Environmental advocates argue his nomination effectively invites the fox to guard the henhouse. They point to the fact that Trump’s energy adviser, Harold Hamm, the CEO and chairman of Oklahoma-based Continental Resources, served as the chairman of Pruitt’s re-election campaign in 2013.
In 2014, Pruitt joined the Domestic Energy Producer’s Alliance in a lawsuit against the federal government as it prepared to determine the protective status of more than 200 animal species. Hamm, who chairs the Domestic Energy Producers Alliance, was concerned about one species in particular: the prairie chicken.
If added to the endangered species list, Hamm was quoted in The Wall Street Journal in 2013 as saying the move could foreclose development of some of “the most promising land for oil and case leases in the country.”
There are few examples of the coziness between state government officials and big energy companies that are quite as brazen, however, as the relationship that The New York Times revealed between Pruitt and one of Oklahoma’s largest oil and gas companies, Devon Energy.
Through open-records requests, the Pulitzer-Prize winning investigation uncovered a letter from Pruitt to the EPA that was drafted by Devon Energy. The letter argued that regulators were exaggerating the amount of methane emissions from natural gas production.
Pruitt argued that the EPA calculations were wrong and that their methodology could inflict economic harm on an industry that is “critically important to the state of Oklahoma.”
Pruitt’s letter was sent on state stationery to the EPA with a mere 37 words changed from the original draft that Devon Energy provided to attorney general’s office. He later told The Journal Record, an Oklahoma newspaper, that it “should come as no surprise that I am working diligently with Oklahoma energy companies, the people of Oklahoma and the majority of attorneys general to fight the unlawful overreach of the EPA and other federal agencies.”
Though he has not been an active voice on the earthquake issue, as attorney general Pruitt has not shied away as attorney general from the issue of hydraulic fracturing.
He offered a preview in 2014 of how he as EPA chief might approach matters related to fracking as EPA chief. At the time, he wrote the EPA’s Office of the Inspector General questioning its motives as it prepared to investigate the ability of the EPA and states to effectively manage potential threats to water resources from hydraulic fracturing.
“I am concerned that this project is politically motivated and ignores the EPA’s three previous failed attempts to link hydraulic fracturing to water contamination,” Pruitt wrote, calling the study “unnecessary and duplicative.”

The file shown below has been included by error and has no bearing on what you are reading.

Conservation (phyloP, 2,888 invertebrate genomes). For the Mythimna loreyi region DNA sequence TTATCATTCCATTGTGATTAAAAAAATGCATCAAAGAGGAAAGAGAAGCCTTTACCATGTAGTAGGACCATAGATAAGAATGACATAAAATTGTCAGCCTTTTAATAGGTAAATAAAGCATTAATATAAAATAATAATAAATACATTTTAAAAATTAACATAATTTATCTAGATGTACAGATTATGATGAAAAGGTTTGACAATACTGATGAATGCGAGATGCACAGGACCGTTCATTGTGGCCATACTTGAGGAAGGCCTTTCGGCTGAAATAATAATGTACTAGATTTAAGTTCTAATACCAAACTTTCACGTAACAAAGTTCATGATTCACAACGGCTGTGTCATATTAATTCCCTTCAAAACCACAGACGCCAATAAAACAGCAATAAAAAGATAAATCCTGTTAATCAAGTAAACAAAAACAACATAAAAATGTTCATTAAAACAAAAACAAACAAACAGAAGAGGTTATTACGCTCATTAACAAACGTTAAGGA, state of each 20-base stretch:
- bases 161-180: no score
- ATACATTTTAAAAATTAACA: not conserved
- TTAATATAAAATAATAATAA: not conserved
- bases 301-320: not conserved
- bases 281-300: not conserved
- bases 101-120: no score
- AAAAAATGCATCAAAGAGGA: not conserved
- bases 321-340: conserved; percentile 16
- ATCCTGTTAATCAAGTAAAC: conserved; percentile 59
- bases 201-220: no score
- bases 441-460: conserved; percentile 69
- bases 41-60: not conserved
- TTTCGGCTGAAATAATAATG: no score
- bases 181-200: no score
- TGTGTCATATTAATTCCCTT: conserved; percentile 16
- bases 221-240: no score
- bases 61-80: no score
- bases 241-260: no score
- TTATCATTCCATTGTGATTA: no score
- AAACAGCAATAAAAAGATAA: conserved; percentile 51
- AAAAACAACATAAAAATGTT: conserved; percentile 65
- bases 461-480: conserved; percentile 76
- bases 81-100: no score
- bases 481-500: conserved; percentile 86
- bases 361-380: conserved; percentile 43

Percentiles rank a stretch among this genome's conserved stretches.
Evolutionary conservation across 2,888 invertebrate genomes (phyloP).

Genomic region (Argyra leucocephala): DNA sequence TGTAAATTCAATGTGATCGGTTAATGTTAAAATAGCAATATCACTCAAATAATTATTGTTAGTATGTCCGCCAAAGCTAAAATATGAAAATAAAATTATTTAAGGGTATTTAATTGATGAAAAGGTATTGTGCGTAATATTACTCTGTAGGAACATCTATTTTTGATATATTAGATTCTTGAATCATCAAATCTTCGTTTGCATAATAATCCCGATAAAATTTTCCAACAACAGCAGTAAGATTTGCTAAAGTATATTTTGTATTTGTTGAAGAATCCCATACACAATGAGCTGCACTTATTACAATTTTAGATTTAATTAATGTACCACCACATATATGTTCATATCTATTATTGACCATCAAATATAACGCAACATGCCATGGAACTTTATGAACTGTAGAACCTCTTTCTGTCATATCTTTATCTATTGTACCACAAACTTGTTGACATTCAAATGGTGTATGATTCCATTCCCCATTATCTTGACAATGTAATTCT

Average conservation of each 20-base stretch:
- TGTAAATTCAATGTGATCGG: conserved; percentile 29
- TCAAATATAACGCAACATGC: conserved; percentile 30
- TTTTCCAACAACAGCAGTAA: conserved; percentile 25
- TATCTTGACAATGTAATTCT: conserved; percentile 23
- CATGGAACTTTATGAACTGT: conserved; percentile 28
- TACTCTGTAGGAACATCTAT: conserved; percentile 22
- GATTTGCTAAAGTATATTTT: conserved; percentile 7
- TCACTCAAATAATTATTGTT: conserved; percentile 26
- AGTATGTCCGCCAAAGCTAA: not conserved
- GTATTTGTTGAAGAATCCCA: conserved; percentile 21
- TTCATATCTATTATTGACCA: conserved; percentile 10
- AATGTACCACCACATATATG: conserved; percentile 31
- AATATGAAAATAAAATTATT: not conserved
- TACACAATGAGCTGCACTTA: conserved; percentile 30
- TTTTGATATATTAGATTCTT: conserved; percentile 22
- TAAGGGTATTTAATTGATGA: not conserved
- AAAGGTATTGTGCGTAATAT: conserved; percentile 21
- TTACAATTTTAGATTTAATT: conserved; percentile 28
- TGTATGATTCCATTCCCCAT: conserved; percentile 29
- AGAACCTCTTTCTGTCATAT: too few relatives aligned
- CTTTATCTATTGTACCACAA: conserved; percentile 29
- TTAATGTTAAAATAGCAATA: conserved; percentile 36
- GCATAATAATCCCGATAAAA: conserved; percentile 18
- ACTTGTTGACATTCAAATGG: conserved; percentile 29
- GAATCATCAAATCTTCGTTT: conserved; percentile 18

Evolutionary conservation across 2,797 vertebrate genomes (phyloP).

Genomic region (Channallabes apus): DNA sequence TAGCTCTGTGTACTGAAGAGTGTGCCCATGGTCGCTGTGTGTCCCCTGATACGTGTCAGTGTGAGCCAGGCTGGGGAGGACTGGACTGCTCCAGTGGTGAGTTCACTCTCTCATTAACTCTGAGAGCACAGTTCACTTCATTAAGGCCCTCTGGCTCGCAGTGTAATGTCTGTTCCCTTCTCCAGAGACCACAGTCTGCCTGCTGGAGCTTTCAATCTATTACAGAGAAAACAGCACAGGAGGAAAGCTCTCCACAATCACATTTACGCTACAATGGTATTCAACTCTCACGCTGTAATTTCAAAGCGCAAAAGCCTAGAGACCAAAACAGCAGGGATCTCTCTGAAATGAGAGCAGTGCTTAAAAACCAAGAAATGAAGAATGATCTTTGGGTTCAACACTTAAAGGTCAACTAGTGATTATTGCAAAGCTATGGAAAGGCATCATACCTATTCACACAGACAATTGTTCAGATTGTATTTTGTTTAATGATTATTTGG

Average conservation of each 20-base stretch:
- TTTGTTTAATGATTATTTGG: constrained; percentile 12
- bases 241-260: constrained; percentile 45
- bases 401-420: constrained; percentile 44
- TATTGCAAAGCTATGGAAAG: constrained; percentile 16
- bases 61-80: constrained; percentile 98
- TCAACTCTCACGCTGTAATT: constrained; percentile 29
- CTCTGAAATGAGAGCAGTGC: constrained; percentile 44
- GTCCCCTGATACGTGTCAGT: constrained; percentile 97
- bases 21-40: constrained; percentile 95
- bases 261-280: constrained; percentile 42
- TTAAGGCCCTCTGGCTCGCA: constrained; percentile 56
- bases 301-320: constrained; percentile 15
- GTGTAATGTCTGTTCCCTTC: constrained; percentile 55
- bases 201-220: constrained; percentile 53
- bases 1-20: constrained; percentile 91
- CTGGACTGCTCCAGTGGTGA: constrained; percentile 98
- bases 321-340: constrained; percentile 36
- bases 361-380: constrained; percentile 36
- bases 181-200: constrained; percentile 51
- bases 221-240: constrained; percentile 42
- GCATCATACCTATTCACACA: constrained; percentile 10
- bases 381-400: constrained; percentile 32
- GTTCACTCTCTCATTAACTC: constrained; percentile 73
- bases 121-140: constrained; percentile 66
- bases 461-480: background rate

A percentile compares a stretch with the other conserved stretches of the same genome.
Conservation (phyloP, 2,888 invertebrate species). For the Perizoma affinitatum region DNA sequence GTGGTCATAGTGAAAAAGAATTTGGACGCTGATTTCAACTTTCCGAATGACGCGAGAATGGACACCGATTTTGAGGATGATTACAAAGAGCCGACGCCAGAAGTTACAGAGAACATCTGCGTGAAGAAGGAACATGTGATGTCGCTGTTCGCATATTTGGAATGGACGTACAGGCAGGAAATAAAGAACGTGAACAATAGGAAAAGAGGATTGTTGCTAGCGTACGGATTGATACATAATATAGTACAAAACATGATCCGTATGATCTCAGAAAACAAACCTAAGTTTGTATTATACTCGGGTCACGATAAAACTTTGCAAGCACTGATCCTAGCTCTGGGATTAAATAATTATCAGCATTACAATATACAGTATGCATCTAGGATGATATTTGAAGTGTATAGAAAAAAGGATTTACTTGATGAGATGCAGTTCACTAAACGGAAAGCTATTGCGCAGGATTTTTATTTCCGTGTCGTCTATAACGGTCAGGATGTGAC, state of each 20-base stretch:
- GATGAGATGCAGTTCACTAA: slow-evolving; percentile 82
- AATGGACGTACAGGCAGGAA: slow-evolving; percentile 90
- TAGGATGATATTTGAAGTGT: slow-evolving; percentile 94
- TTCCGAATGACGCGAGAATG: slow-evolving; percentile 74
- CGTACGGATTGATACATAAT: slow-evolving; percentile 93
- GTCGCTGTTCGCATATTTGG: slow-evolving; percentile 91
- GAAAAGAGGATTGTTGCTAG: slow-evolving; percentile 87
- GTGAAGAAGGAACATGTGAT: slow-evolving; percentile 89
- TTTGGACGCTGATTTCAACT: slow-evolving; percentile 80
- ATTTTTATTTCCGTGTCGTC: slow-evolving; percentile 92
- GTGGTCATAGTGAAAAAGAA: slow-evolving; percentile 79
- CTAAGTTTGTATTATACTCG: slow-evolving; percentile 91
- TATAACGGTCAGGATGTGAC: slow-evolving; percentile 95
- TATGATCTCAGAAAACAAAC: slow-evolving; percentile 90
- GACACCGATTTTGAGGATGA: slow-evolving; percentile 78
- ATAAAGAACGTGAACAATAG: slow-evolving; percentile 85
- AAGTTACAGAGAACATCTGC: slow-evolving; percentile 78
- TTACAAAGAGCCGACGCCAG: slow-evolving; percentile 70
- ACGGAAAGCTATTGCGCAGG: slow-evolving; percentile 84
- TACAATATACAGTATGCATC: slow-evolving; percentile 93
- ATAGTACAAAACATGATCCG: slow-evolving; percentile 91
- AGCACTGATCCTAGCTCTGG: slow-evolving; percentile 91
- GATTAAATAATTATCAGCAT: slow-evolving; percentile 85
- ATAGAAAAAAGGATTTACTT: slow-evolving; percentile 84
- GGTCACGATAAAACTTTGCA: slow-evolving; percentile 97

“In addition the U.S. Department of Energy has investigated hydraulic fracturing’s potential harm to water supplies and found no evidence linking the drilling technique to groundwater contamination,” he said.
Pruitt, who has railed against federal interference in what he sees as a state matter, argued that the proposed investigation “appears to be yet another attempt to transfer regulation of hydraulic fracturing from the states to the federal government.”
In December of 2016, the EPA released its final report on the issue. Their main finding: “EPA found scientific evidence that activities in the hydraulic fracturing water cycle can impact drinking water resources under some circumstances.”
Lowering the risk
While Oklahoma’s earthquake issue is far from settled, two Stanford scientists recently published a study predicting the wastewater injection cutbacks requested by the Oklahoma Corporation Commission, coupled with the decline in commodity prices – which has reduced the amount of new wells being drilled – would lower the risk of another huge earthquake in Oklahoma.
Industry defenders note that Oklahoma already had a broad network of fault lines and experienced two earthquakes in the 5.0 magnitude range in 1918 and 1952.
But 2016 data from the US Geological Study and the Oklahoma Geological Survey noted that from 1978 to 1999, Oklahoma only had an average of 1.6 earthquakes per year with a magnitude greater than 3.0.
In the Sierra Club lawsuit in federal court against four large energy producers in Oklahoma, they note that the number of annual earthquakes has increased from a maximum of 167 before 2009 to 5,838 in 2015.
(The 2016 Sierra Club suit, which remains active and was filed under the Resource Conservation Recovery Act, asks for a moratorium on wastewater injection over active fault lines. At least one of the defendants has filed a motion to dismiss the lawsuit.)
The chance of having an earthquake of magnitude 6.0 or more in north-central Oklahoma is now above 10%, “similar to the chance of damage at high-hazard sites in California,” according to the 2016 USGS report.
In the next few years, the rules and regulations on hydraulic fracturing and related activities could be shaped by a wide array of federal agencies under the Trump administration, including the EPA, the Department of Interior, the Bureau of Land Management and others.
Bracing for Pruitt’s potential changes if he is confirmed as head of the EPA, many environmentalists believe their best avenue for challenging the administration and its allies will be through the courts.
“The fact that Scott Pruitt raked in money from oil and gas companies while ignoring Oklahoma families who needed protection from fracking-induced earthquakes destroying their homes is a sneak preview for what he’d do – or not do – as EPA administrator,” said Michael Brune, Executive Director of the Sierra Club. “Pruitt’s long record of siding with polluters instead of American families and communities means he’s not just unfit to serve at the EPA, he’s dangerous.”
Trump has shown no sign of backing away from Pruitt. A spokesman for his transition team didn’t comment.